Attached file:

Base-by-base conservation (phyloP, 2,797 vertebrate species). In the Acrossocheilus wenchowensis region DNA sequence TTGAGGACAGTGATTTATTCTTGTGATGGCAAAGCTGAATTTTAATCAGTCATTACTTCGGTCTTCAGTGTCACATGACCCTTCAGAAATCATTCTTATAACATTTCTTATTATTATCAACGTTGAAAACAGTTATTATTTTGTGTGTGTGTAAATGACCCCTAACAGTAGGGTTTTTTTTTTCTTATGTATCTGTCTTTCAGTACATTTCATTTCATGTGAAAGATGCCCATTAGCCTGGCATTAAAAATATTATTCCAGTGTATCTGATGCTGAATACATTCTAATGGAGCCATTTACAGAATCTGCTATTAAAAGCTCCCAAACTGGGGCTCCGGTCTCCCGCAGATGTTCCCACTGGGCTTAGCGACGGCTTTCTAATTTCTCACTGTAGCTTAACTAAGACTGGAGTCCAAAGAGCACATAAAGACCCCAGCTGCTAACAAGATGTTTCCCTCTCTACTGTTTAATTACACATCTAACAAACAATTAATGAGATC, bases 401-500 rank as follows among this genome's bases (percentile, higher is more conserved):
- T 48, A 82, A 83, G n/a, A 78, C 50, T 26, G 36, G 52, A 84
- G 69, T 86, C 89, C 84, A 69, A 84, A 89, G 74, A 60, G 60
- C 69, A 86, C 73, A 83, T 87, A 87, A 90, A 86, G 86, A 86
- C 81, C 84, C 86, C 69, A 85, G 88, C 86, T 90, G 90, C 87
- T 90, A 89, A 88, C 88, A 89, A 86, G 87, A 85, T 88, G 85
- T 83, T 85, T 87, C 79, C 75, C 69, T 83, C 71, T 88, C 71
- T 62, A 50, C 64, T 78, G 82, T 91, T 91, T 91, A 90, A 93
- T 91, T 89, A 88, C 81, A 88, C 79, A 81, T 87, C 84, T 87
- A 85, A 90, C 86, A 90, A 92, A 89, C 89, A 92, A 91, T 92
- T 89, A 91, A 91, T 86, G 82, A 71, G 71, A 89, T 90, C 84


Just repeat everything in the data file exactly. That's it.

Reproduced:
Base-by-base conservation (phyloP, 2,797 vertebrate species). In the Acrossocheilus wenchowensis region DNA sequence TTGAGGACAGTGATTTATTCTTGTGATGGCAAAGCTGAATTTTAATCAGTCATTACTTCGGTCTTCAGTGTCACATGACCCTTCAGAAATCATTCTTATAACATTTCTTATTATTATCAACGTTGAAAACAGTTATTATTTTGTGTGTGTGTAAATGACCCCTAACAGTAGGGTTTTTTTTTTCTTATGTATCTGTCTTTCAGTACATTTCATTTCATGTGAAAGATGCCCATTAGCCTGGCATTAAAAATATTATTCCAGTGTATCTGATGCTGAATACATTCTAATGGAGCCATTTACAGAATCTGCTATTAAAAGCTCCCAAACTGGGGCTCCGGTCTCCCGCAGATGTTCCCACTGGGCTTAGCGACGGCTTTCTAATTTCTCACTGTAGCTTAACTAAGACTGGAGTCCAAAGAGCACATAAAGACCCCAGCTGCTAACAAGATGTTTCCCTCTCTACTGTTTAATTACACATCTAACAAACAATTAATGAGATC, bases 401-500 rank as follows among this genome's bases (percentile, higher is more conserved):
- T 48, A 82, A 83, G n/a, A 78, C 50, T 26, G 36, G 52, A 84
- G 69, T 86, C 89, C 84, A 69, A 84, A 89, G 74, A 60, G 60
- C 69, A 86, C 73, A 83, T 87, A 87, A 90, A 86, G 86, A 86
- C 81, C 84, C 86, C 69, A 85, G 88, C 86, T 90, G 90, C 87
- T 90, A 89, A 88, C 88, A 89, A 86, G 87, A 85, T 88, G 85
- T 83, T 85, T 87, C 79, C 75, C 69, T 83, C 71, T 88, C 71
- T 62, A 50, C 64, T 78, G 82, T 91, T 91, T 91, A 90, A 93
- T 91, T 89, A 88, C 81, A 88, C 79, A 81, T 87, C 84, T 87
- A 85, A 90, C 86, A 90, A 92, A 89, C 89, A 92, A 91, T 92
- T 89, A 91, A 91, T 86, G 82, A 71, G 71, A 89, T 90, C 84